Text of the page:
To further increase the number of sound and music locations, Dr. McGraw hopes to teach other individuals outside of his own classes how to collect points with the mobile app: students in other classes at UR, citizens living and working in Richmond, and hopefully even students at Virginia Commonwealth University. Truly, Dr. McGraw is undertaking a community project; our GIS infrastructure is ready to support a variety of users.

Finally, once Dr. McGraw and his students can start identifying trends, they hope to display the fully interactive maps on touch-screen video monitors in Booker Hall of Music on the UR campus. The Spatial Analysis Lab looks forward to helping Dr. McGraw over the next few years as he works on this project, and we will always be looking for ways to improve and supplement the sound maps so as to reveal as many insights as possible!

Identify #5: Dr. Elizabeth Baughan

Identify is a monthly series here on the SAL blog, focusing on students, faculty, and alumni of University of Richmond who have used GIS in exciting ways. Come by each month to learn more about the interdisciplinary nature of GIS here at UR.

Imperial fora of Ancient Rome

An example of GIS in archaeology: the imperial fora of Rome. Click the image to access an interactive web map!

In the SAL, we like to emphasize how knowledge of GIS can benefit virtually every academic field. Having skill in GIS isn’t “only” for geography or environmental science; it can be applied to a wide range of other natural, physical, and social sciences too. One great example of this cross-disciplinary application of GIS is our partnership with Associate Professor of Classics and Archaeology Dr. Elizabeth Baughan. GIS, of course, is a perfect way to document the results of archaeological digs, and Dr. Baughan has thus made use of GIS both in class and in the field.

Dr. Baughan frequently brings her Introduction to Archaeology course to the SAL, to familiarize her students with GIS and to show them its power in displaying archaeological data. This class day is “usually a highlight of the semester,” she says, “and it is always interesting to see how many of [the students] have been [to the SAL] for other, very different classes. GIS helps students see unexpected connections across disciplines.” For those students who haven’t yet taken a formal GIS class, many decide to enroll and consequently apply their GIS skills to their own archaeological research. A great example of this process involves this map produced by Samantha Frandsen ’13, a student of Dr. Baughan, showing the locations of the imperial fora of Ancient Rome. You can read more about Frandsen’s work at this link.

Dr. Baughan also uses GIS while performing archaeological surveys. In particular, Dr. Baughan conducts research in Turkey; she and her colleagues meticulously document their finds and add those data to a GIS for future analysis. For archaeology, she says, GIS has “a wide range of uses and benefits, from the correlation of survey find locations with topographic data and subsurface features …, to understanding regional site distribution in the context of environmental conditions.”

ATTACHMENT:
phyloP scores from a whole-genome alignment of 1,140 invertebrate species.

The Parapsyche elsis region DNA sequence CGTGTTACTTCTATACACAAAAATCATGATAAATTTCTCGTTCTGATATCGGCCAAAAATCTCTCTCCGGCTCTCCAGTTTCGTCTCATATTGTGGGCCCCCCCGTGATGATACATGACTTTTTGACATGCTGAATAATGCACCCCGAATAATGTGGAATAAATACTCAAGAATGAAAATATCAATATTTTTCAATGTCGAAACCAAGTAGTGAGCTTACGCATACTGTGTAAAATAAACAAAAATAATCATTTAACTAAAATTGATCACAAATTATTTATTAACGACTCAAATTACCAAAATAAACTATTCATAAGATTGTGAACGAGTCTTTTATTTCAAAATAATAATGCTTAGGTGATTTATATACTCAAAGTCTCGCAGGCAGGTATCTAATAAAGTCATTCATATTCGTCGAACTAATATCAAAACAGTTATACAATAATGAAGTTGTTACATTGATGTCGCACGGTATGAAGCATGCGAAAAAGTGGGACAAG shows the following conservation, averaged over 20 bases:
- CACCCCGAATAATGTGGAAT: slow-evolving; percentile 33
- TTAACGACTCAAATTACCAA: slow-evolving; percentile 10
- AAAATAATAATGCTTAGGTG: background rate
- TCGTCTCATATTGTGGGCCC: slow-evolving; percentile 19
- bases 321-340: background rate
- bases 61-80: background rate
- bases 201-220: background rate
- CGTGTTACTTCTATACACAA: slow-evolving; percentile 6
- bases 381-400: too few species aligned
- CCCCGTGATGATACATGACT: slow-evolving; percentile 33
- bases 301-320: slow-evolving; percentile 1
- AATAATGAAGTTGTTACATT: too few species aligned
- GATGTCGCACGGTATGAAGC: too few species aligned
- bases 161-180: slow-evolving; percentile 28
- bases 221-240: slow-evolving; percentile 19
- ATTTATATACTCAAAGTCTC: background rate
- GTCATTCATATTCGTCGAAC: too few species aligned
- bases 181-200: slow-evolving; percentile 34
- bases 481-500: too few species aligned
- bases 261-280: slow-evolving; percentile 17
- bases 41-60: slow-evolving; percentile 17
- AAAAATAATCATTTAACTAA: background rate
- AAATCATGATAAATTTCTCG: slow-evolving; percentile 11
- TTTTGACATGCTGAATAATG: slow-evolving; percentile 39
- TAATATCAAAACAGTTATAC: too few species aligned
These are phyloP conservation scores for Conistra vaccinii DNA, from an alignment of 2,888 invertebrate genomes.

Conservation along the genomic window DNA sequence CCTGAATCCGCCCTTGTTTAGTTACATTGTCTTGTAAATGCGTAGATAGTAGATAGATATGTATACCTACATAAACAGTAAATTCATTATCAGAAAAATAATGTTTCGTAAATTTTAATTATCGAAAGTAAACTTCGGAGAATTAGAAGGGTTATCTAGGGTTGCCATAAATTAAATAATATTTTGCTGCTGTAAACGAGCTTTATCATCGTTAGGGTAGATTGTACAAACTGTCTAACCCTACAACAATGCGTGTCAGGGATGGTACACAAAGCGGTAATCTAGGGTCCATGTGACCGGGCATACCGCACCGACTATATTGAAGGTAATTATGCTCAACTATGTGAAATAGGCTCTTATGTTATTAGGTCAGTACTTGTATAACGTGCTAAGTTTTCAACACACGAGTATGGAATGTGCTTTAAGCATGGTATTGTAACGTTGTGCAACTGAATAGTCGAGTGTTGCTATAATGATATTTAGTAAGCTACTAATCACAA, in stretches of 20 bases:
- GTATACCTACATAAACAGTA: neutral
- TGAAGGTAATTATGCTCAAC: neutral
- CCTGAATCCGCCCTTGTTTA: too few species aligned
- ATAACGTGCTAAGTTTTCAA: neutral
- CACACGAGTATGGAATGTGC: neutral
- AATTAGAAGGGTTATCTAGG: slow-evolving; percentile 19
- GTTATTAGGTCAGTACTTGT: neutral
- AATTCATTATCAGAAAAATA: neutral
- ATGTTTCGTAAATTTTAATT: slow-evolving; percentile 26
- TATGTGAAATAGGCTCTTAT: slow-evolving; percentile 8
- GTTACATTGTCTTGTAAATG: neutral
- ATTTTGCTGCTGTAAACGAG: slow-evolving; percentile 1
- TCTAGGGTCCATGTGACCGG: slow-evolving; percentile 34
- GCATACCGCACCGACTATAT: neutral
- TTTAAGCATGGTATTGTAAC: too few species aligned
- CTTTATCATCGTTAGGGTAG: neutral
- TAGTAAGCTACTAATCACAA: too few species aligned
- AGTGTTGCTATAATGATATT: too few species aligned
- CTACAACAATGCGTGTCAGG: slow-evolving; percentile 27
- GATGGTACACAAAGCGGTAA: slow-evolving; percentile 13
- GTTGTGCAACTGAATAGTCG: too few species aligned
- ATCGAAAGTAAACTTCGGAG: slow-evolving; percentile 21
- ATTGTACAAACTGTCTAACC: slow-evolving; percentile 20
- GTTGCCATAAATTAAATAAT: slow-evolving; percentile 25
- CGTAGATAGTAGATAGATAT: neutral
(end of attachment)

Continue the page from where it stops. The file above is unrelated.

But recently, Dr. Baughan ran into an issue: while the data collected for a recent project would show up in our ArcGIS software, its location would not appear correctly relative to other features on the ground—something was wrong with the data. Dr. Baughan came to the SAL and asked for our assistance; after looking at the data, we discovered an amusing, coincidental reason for the error.

As a necessary first step when working with GIS, a map projection had already been assigned to the data. A projection is a way to transform the spherical surface of the Earth into a flat, two-dimensional plane. In particular, the data had correctly been given a UTM projection for zone 35S, the zone describing the western part of Turkey in which lies one of the survey sites. Nonetheless, the data would not show up.

We noticed, however, that ArcGIS uses a slightly different naming structure for its UTM zones. Rather than adopting the Military Grid Reference System format of using the letters C through X to describe latitudes of north and south in a UTM grid, ArcGIS only uses longitudinal bands, splitting the UTM zones latitudinally just once at the equator. This method results in merely a northern and a southern zone, respectively labeled N and S, for each zone number. Thus, west Turkey rests in zone 35N in ArcMap—zone 35S is in the southern hemisphere instead!

Once we fixed this error, the data aligned well. Dr. Baughan will now be able to perform analyses on the data and further develop her academic research. The SAL was glad to help Dr. Baughan “repair” the data—we know that GIS can be confusing, even for people with experience with the tool, and that often the best results come from team efforts. We look forward to seeing how she will use GIS to analyze the data and to helping her work with any geospatial information she collects on future digs!

Bonus! Listen to Dr. Baughan discuss her research as well as her new book, Couched in Death: Klinai and Identity in Anatolia and Beyond, in the most recent Podcast@Boatwright.